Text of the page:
DUBAI, United Arab Emirates (AP) - A vast new airport in the Qatari capital opened for business following years of delays Wednesday as the natural-gas rich Gulf nation works to transform itself into a major aviation hub and prepares to host one of sporting's biggest events.A ceremonial Qatar Airways flight landed and was welcomed by aviation's traditional salute of fire engines spraying water overhead to mark the official opening of Hamad International Airport, which shares its name with the Qatari emir who abdicated in favor of his son last year.It is part of a multibillion-dollar building boom that is transforming the skyline of the Qatari capital, Doha, as it prepares to host soccer's World Cup in 2022. PHOTOS: First flights land at massive new hub airport in Doha, Qatar BOOKMARK : Stay on top of the latest aviation news via Today in the SkyAbdul Aziz Mohammad al-Noaimi, who chairs the airport steering committee, hailed the new complex as "a source of pride and joy" for all Qataris. He said it can accommodate 30 million passengers annually for now, with plans for further expansion slated over the next several years."It will deliver a memorable experience to all passengers that will travel through its gates, an experience that reflects Qatar's status and importance on the world travel and tourism map," he said.Like the nearby United Arab Emirates, Qatar has invested heavily in its aviation sector in recent years. It has emerged as a major transit center for flights from around the world, competing at times uncomfortably with traditional European and Asian hubs for lucrative long-haul travelers' dollars.The new airport is only partially operational for now, with ten mainly discount and South Asian airlines operating flights during an initial low-key opening period.Flag carrier Qatar Airways, its main Gulf rivals Emirates and Etihad Airways, and other international carriers such as Lufthansa and United Airlines are expected to move to the new airport once Continue Reading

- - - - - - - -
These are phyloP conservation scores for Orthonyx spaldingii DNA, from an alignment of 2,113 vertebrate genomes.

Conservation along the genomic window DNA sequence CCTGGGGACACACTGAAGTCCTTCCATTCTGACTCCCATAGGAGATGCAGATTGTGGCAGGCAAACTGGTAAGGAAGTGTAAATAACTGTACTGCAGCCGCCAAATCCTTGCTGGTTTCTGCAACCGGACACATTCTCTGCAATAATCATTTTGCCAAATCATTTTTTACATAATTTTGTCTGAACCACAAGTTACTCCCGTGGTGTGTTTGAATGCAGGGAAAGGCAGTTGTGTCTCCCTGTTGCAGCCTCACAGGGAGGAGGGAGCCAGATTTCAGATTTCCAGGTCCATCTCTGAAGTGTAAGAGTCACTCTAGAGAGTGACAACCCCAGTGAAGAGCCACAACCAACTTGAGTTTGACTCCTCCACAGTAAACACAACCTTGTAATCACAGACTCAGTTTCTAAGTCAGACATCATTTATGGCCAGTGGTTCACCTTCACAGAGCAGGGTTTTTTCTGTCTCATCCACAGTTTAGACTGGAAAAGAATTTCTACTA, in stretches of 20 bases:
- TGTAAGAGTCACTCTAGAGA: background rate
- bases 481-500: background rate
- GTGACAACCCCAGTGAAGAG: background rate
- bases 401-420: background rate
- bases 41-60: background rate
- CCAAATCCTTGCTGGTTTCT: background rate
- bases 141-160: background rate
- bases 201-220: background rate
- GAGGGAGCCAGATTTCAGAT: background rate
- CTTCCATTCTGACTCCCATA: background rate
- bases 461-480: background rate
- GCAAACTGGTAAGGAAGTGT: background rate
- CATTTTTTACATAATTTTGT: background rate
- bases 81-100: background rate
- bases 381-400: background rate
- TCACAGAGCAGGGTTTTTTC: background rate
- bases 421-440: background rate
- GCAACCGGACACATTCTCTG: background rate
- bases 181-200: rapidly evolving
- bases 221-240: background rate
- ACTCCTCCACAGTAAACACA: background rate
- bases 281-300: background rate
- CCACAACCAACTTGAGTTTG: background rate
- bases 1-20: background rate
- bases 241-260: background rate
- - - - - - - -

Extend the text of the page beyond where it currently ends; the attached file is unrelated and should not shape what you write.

Ottawa is a capital idea for a trip to Canada, manageably large and sophisticated

ON THE 20-minute drive from the airport, Ottawa looks like any prosperous midsize city — boxy buildings, superstores, well-kept homes. But as you ascend a ramp downtown, the majestic Gothic Revival towers of Parliament Hill, the seat of Canada’s government, rise into view. It’s a breathtaking sight — and an apt metaphor for Canada’s capital. This is a place where history and ceremony practically breathe from the bricks. But today’s Ottawa has also grown into a bustling burg whose once-staid character has given way to worldly poise. For every first-rate museum, there’s a hip eatery that wouldn’t feel out of place in Brooklyn or Berlin. For every somber national monument, there’s a smart boutique showcasing local designers. And the colorful contrasts make for a wonderful weekend getaway. The hotel that best captures old-new Ottawa is the Fairmont Chateau Laurier, a regal limestone colossus whose guest list reads like a world-history textbook — think Winston Churchill, Charles deGaulle and Queen Elizabeth. My jaw dropped every time I returned to the Rococo lobby, with its chandeliers, ornately painted ceilings and carved wood walls. The hotel also situates you steps away from Parliament (, whose impressive grounds boast 14 bronze statues of prime ministers and monarchs. An eternal flame burns in a circular fountain close to the gates. Inside, a free tour takes you inside the cathedral-like Senate chamber, a highlight for its plush red seating and ornate carvings . Look up to catch the eight haunting paintings of war scenes that loom over the room. Despite last year’s shocking murder of a soldier here, there’s still an openness and friendliness you don’t find at U.S. government sites. One of the capital’s A-list restaurants sits around the corner. Play Food & Wine (1 York St.,, is where Ottawans impress out-of-towners. Climb up to Continue Reading